“SLOWTRACKING” – NECESSARY REFORMS AND THE IMPACT OF COVID 19
Before the Coronovirus pandemic, meeting the 8 or 13 week timeframe for planning decisions was already prone to delay which is one of the reasons the Government is pushing for reform of our planning system. Due to re-allocation of some planning staff combined with home working the Covid crisis has caused further delays to many planning applications, such as our design for 5 dwellings and refurbished retail space in Faringdon Town Centre. Achieving consent in September 2020, the application took longer than 9 months to be determined having been submitted before Christmas 2019. This after several months of liaison with the local authority prior to submission.
Before the full context of the Planning White Paper emerged in late 2020, there were many calls to fast track planning where design proposals could be said to bring beauty and good design back to our built environment. This derelict former supermarket at the heart of Faringdon is by far the ugliest contribution to the skyline of this conservation area. Our proposal to redevelop with new high quality town houses was very well received by the public throughout the community consultation exercise. Could this project have benefitted from a fast track system for ‘building beautiful’? The government’s Building Better Building Beautiful commission report in January 2020 stated : Our aim is not to abolish the network of planning constraints, but to provide a fast track for beauty that will keep all the precious safeguards in place.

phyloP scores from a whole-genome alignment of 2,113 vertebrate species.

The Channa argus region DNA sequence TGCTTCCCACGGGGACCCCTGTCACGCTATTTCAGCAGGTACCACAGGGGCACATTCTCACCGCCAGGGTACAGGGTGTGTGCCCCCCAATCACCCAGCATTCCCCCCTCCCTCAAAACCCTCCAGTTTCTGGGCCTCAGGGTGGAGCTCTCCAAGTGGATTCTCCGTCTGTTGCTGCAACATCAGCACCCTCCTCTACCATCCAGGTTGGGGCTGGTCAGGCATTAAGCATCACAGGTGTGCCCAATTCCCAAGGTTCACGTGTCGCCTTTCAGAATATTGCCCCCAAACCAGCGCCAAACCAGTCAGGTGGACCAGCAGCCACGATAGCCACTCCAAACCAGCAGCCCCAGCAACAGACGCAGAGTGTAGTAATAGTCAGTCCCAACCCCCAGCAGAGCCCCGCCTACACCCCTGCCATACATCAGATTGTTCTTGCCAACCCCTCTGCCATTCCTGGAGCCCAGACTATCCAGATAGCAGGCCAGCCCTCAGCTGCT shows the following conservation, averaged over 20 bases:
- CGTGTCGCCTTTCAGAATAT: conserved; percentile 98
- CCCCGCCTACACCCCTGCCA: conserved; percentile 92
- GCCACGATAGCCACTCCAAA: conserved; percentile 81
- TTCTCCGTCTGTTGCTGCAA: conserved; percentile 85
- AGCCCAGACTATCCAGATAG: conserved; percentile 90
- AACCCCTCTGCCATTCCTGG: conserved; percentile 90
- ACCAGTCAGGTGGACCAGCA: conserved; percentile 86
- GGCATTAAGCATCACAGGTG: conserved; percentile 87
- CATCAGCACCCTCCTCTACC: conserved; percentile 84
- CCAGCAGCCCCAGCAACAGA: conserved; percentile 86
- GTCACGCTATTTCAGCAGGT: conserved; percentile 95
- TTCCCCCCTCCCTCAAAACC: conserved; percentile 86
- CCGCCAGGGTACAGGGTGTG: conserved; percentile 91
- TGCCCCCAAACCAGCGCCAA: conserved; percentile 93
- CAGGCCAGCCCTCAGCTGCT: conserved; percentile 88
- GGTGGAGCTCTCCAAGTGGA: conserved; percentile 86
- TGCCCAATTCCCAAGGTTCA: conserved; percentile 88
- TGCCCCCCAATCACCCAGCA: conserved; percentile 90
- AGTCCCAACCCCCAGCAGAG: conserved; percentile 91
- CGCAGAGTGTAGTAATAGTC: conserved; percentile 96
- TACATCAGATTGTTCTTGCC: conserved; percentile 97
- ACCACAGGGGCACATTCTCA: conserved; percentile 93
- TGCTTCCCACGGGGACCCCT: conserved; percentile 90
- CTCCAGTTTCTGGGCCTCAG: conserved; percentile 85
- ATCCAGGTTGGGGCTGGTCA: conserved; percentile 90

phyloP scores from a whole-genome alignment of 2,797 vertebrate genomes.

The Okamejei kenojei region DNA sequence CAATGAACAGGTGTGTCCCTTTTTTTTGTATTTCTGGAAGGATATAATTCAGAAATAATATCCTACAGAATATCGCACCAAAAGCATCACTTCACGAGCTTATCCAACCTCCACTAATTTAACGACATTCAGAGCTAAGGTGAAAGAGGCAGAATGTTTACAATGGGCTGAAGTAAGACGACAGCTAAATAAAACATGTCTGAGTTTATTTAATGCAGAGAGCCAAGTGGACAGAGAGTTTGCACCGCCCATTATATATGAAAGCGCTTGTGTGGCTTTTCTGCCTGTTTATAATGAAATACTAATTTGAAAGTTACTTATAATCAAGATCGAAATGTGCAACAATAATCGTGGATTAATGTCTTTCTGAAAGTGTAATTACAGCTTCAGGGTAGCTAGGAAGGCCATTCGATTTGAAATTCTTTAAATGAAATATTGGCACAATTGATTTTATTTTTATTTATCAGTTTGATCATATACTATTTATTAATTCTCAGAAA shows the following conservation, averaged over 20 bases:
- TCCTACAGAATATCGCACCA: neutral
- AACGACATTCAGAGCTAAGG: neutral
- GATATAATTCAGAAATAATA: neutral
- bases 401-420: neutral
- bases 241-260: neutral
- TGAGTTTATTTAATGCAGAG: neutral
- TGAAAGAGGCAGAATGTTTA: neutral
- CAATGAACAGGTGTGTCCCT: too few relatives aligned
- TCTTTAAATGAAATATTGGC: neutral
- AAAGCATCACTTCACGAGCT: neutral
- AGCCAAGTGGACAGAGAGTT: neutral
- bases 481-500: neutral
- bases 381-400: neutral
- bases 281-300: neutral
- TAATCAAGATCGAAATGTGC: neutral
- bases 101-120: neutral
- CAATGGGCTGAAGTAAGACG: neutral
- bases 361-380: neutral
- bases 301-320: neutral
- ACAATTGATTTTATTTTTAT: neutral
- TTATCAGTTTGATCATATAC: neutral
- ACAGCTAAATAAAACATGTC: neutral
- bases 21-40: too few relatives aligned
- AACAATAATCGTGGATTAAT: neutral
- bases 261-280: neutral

This project, like many others laboured its way through the planning system following extension after extension to the deadline. Notwithstanding the impact of Covid 19 on the resources of the local authority, there is an inertia built into the planning system as more and more upfront information is required before officers will make a decision. The consequences of this, in both time and money, dampens the viability of many projects which is even more pronounced when the local authority are faced with resourcing difficulties despite the best efforts of the individuals involved.
The inertia does not end at the point of consent however, as in this case permission has been granted with an extraordinary number of conditions. Many conditions are simply unnecessary in our opinion. Some are addressed already through information provided during the application process. So even with consent in hand, the onerous task of discharging conditions means that the ‘slow-tracking’ of applications continues well past the date of consent and further impacts viability.
The Government White Paper Planning for the Future proposes a radical shake up of the planning system but it is a considerable way off being debated in Parliament let alone being enacted in a new Town and Country Planning Act. What can be done in the short term before reforms are adopted to speed up the system? Our clients look to us for advice on the viability of developing sites and we are having to advise them of the risks of serious delay in decision making. Are our experiences in the south east paralleled nationally? We would love to hear your views.
Further details of the scheme at Marlborough street including more images are available here.
More information about the Building Better Building Beautiful commission is available here.